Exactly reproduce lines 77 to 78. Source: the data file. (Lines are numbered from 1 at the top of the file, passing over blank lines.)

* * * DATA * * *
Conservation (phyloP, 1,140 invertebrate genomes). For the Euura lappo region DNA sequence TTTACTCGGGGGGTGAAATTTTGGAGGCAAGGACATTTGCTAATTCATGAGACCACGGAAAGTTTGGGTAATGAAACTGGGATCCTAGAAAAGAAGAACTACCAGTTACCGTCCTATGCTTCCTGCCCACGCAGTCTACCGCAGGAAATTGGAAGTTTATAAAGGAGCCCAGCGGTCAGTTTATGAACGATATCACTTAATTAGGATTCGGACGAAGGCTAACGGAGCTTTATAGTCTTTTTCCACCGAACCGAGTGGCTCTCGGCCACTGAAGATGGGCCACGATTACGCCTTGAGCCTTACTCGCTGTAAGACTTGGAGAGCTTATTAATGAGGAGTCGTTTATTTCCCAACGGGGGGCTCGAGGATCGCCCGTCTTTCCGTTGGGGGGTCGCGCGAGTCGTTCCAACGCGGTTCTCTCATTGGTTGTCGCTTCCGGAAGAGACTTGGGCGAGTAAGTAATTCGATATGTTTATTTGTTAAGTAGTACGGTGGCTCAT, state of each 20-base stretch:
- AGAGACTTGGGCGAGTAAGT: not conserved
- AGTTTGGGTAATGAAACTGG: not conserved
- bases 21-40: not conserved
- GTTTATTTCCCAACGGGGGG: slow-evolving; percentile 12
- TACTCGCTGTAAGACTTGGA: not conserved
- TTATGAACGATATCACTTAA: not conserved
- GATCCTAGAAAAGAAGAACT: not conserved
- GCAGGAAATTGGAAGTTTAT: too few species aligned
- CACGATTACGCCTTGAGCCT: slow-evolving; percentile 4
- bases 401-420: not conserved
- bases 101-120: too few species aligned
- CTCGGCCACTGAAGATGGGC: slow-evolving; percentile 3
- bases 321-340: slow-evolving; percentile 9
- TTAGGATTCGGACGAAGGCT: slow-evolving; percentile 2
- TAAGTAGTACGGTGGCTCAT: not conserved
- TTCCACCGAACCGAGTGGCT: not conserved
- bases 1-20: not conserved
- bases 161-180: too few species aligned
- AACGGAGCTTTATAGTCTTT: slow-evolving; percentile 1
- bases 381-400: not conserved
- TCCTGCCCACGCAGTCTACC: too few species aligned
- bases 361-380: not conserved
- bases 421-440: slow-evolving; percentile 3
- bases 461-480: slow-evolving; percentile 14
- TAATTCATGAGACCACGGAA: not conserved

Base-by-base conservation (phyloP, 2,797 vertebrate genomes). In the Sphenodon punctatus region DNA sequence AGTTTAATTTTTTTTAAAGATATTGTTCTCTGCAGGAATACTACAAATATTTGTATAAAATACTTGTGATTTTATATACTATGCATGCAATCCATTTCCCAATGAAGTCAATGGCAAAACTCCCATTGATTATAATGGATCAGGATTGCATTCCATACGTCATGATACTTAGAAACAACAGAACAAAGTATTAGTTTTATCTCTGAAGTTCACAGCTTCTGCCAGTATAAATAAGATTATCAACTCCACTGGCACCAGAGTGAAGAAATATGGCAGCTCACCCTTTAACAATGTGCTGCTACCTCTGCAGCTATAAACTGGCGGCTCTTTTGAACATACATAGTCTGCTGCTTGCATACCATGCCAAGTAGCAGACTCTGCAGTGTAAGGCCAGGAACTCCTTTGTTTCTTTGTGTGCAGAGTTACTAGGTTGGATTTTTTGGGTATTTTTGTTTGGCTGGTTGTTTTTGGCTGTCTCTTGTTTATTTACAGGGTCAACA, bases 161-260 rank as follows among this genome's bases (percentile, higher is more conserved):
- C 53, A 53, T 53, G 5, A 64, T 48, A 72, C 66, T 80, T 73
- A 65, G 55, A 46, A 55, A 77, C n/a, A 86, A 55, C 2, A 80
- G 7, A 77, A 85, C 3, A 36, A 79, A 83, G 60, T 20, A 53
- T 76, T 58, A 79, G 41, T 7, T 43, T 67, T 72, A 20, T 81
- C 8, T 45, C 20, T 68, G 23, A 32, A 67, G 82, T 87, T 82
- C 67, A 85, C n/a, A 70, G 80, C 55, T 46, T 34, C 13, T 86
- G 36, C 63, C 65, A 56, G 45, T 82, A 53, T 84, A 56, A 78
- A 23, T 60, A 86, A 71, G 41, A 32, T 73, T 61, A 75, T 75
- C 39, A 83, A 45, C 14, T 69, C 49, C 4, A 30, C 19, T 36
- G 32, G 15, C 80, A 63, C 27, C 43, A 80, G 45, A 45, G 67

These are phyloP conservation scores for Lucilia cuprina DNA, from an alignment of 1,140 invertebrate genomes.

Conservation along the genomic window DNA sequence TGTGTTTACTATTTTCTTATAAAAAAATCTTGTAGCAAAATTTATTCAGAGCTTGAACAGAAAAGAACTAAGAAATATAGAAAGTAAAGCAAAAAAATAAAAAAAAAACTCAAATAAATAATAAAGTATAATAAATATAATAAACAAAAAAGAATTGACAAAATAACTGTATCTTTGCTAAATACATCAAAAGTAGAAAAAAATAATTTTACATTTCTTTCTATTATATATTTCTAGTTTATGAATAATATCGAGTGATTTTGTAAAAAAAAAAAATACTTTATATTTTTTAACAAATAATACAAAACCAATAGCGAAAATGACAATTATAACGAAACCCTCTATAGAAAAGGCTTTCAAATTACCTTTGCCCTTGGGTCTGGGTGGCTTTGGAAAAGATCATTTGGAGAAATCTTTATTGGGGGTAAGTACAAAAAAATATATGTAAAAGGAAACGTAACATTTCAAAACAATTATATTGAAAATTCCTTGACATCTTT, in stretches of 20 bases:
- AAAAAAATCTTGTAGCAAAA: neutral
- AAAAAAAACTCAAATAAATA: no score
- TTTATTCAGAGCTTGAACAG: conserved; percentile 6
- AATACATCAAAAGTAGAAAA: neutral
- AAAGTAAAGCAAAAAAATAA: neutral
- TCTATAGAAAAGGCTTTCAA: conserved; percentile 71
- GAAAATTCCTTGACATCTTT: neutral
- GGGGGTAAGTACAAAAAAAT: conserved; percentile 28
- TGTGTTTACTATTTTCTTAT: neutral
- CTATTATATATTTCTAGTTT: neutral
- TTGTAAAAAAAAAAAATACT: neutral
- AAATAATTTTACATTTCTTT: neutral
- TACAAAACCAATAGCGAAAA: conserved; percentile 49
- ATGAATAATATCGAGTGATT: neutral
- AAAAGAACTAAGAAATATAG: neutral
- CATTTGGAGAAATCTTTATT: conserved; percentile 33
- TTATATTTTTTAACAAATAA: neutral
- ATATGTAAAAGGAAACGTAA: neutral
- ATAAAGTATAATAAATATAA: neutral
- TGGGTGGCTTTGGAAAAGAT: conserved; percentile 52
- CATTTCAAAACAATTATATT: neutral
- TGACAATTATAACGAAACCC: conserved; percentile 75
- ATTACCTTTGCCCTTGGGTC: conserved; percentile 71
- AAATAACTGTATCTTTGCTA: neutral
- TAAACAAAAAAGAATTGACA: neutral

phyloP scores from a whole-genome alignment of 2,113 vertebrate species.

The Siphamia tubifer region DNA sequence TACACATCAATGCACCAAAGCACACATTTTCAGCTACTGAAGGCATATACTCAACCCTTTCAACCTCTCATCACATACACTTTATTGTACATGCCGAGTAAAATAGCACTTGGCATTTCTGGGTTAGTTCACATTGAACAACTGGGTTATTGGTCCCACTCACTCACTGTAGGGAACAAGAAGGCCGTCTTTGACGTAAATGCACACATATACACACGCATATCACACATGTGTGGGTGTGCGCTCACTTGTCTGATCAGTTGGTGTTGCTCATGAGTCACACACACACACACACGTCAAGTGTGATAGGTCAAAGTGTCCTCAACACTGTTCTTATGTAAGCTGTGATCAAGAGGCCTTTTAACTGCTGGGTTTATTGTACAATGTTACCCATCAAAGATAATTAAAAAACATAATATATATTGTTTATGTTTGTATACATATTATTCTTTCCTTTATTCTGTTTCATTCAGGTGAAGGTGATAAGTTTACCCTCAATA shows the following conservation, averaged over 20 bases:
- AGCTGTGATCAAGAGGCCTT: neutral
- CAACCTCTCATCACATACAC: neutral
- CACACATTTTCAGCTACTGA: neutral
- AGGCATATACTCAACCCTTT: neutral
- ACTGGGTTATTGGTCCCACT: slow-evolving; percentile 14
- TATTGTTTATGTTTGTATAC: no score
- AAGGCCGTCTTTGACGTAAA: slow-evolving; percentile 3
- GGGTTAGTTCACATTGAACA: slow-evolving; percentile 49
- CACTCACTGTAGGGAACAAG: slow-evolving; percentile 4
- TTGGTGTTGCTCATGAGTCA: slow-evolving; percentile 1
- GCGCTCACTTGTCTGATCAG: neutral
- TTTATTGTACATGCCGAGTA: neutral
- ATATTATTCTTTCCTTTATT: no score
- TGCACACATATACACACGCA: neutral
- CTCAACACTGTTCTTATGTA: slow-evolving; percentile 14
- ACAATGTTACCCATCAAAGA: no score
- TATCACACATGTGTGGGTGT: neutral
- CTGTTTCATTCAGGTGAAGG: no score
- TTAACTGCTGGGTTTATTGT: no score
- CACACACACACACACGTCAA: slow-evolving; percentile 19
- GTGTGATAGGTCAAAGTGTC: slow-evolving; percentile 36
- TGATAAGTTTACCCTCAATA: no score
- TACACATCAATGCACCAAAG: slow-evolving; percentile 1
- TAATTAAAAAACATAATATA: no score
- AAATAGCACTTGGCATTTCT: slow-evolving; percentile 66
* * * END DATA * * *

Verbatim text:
- GCGCTCACTTGTCTGATCAG: neutral
- TTTATTGTACATGCCGAGTA: neutral